RESPECT FOR HUMAN RIGHTS
1. Respect for the Integrity of the Person, Including Freedom From:
a. Arbitrary or Unlawful Deprivation of Life
There were no reports of the arbitrary or unlawful deprivation of life committed by the Government or its agents.
There were no reports of politically motivated disappearances.
c. Torture and Other Cruel, Inhuman, or Degrading Treatment or Punishment
The Constitution prohibits such practices; however, despite government efforts to control beatings by police, there were credible reports that police continued to beat persons in custody and in detention. While mechanisms for investigating citizen complaints of police brutality exist in theory, in practice these mechanisms neither ensure the punishment of those responsible nor prevent future violations. In addition in some instances of violence against women, the police did not protect the victims effectively (see Section 5). There were reports that immigration authorities harassed Nigerian citizens (see Section 2.d.). Following its January election, the Government began investigating allegations of human rights abuses by police; however, no subsequent action was taken.
No action was taken against police officers responsible for beating a detainee on Sal Island in 2000.
Prison conditions are poor, and they are severely overcrowded. The former President's July 2000 amnesty did not reduce the overcrowding. Sanitation and medical assistance is poor; a doctor and a nurse were available and prisoners were taken to the public hospitals for serious problems. Psychological problems were common. Although women and men are held separately, juveniles are not held separately from adults, and pretrial detainees are not held separately from convicted prisoners.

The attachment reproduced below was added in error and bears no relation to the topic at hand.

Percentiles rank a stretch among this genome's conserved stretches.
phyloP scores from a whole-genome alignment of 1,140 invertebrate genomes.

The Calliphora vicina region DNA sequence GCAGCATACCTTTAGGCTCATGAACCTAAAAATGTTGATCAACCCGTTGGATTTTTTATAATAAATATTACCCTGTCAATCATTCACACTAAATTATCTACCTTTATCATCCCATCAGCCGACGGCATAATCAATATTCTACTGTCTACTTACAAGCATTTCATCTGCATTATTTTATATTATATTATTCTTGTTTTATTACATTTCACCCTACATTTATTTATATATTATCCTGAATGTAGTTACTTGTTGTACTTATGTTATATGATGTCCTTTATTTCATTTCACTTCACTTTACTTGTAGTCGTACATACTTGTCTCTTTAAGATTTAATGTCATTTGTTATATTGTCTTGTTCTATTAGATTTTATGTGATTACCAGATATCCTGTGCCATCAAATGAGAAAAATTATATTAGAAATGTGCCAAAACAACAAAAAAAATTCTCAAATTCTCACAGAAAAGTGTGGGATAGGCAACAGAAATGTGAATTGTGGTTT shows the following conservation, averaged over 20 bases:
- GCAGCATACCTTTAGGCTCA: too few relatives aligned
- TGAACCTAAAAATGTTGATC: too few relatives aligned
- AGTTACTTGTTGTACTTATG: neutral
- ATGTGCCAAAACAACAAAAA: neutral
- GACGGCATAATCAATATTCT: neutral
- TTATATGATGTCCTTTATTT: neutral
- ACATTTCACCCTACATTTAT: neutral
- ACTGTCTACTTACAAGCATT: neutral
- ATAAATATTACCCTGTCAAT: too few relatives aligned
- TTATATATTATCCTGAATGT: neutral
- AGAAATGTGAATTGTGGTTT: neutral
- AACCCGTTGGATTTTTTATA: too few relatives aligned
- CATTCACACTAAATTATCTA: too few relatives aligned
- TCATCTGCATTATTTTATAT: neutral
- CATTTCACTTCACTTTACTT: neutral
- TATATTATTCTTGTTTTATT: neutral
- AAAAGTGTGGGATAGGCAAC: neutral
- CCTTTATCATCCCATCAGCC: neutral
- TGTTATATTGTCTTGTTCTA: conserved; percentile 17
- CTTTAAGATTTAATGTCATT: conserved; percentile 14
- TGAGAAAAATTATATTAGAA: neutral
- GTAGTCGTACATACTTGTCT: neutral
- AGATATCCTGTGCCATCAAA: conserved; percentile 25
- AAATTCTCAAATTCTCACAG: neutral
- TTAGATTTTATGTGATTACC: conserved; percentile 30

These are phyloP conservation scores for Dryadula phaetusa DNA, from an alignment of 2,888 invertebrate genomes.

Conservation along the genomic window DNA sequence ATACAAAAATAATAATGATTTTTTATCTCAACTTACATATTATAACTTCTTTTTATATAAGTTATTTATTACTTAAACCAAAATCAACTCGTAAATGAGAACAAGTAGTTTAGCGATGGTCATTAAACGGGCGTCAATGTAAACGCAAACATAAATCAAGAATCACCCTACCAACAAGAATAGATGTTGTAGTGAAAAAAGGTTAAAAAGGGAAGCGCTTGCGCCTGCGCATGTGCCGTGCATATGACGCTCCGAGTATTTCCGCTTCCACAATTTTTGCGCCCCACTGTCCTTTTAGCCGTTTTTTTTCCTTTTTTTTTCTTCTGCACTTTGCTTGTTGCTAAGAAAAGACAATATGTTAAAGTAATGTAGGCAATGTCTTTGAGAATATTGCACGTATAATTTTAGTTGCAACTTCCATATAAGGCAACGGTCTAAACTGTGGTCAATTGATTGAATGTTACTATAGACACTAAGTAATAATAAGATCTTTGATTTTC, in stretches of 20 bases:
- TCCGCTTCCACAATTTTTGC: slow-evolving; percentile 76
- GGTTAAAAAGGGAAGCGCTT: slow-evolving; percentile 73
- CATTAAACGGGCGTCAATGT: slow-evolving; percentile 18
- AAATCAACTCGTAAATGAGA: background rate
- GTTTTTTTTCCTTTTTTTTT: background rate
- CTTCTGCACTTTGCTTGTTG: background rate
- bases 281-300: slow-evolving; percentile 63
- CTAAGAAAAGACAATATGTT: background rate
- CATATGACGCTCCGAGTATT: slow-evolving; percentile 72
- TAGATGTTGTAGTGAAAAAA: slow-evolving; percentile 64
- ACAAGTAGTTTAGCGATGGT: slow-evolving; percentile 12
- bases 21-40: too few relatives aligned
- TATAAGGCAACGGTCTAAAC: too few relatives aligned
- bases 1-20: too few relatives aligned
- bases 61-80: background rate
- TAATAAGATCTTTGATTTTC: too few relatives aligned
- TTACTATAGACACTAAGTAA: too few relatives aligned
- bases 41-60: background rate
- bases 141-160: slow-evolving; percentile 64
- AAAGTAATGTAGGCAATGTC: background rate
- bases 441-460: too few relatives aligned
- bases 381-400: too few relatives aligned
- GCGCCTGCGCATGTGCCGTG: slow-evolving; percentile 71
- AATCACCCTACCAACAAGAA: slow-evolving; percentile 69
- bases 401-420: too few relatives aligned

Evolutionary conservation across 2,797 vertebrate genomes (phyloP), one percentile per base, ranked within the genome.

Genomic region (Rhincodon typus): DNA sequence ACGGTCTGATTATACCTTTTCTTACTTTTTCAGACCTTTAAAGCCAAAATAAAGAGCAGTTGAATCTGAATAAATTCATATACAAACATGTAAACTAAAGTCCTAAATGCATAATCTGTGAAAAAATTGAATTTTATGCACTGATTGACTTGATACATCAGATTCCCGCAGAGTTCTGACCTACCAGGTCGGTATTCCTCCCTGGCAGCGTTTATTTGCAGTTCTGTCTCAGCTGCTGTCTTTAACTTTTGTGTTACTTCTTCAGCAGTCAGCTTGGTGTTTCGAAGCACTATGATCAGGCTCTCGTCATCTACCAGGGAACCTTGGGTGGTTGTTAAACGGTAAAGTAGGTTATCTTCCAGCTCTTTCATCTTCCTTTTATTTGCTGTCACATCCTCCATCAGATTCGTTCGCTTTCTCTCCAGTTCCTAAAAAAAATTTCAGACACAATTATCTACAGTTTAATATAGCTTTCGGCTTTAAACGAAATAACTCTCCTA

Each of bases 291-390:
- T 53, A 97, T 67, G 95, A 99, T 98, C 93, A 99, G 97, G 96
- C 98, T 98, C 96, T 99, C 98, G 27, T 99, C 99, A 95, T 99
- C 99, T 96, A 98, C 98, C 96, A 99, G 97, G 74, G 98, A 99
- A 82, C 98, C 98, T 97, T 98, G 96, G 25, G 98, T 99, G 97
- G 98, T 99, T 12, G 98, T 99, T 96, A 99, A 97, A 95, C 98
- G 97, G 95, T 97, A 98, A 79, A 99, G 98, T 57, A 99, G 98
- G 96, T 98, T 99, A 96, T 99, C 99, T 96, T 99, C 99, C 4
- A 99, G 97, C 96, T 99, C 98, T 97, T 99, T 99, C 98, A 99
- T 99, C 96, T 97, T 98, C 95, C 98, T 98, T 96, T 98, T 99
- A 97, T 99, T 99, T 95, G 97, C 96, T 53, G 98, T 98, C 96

According to a 2000 study by the Ze Moniz Association (AZM), there were reports that guards abused female prisoners (see Section 4); however, during the year, there were no reports that guards abused female prisoners.
The Government permits both formal visits by human rights monitors to prisons and routine visits to individual prisoners. There were no such visits during the year.
d. Arbitrary Arrest, Detention, or Exile
The law prohibits arbitrary arrest and detention, and the Government generally observes these prohibitions. The law stipulates that a suspect must be charged before a judge within 48 hours of arrest. Police may not make arrests without a court order unless a person is caught in the act of committing a felony. The courts have jurisdiction over state security cases, and there is a functioning system of bail.
The Government does not use forced exile.
e. Denial of Fair Public Trial
The Constitution provides for an independent judiciary, and the Government generally respects this provision in practice. The Constitution provides for the right to a fair trial and due process, and an independent judiciary usually enforces this right. Unlike in the previous year, there were no reports of politicization and biased judgement in the judiciary. Cases involving former public office holders still are under investigation. For example, the investigations continued in the case of the former prime minister accused of embezzlement in the privatization of ENACOL (a parastatal oil supply firm) in which he allegedly embezzled approximately $16,250 (2 million Cape Verdean escudos) from the buyers of the parastatal. The case of four persons accused of church desecration in 1996 also was under investigation (see Section 5). These individuals filed a complaint with the Attorney General against the judiciary police for alleged fabrication of evidence.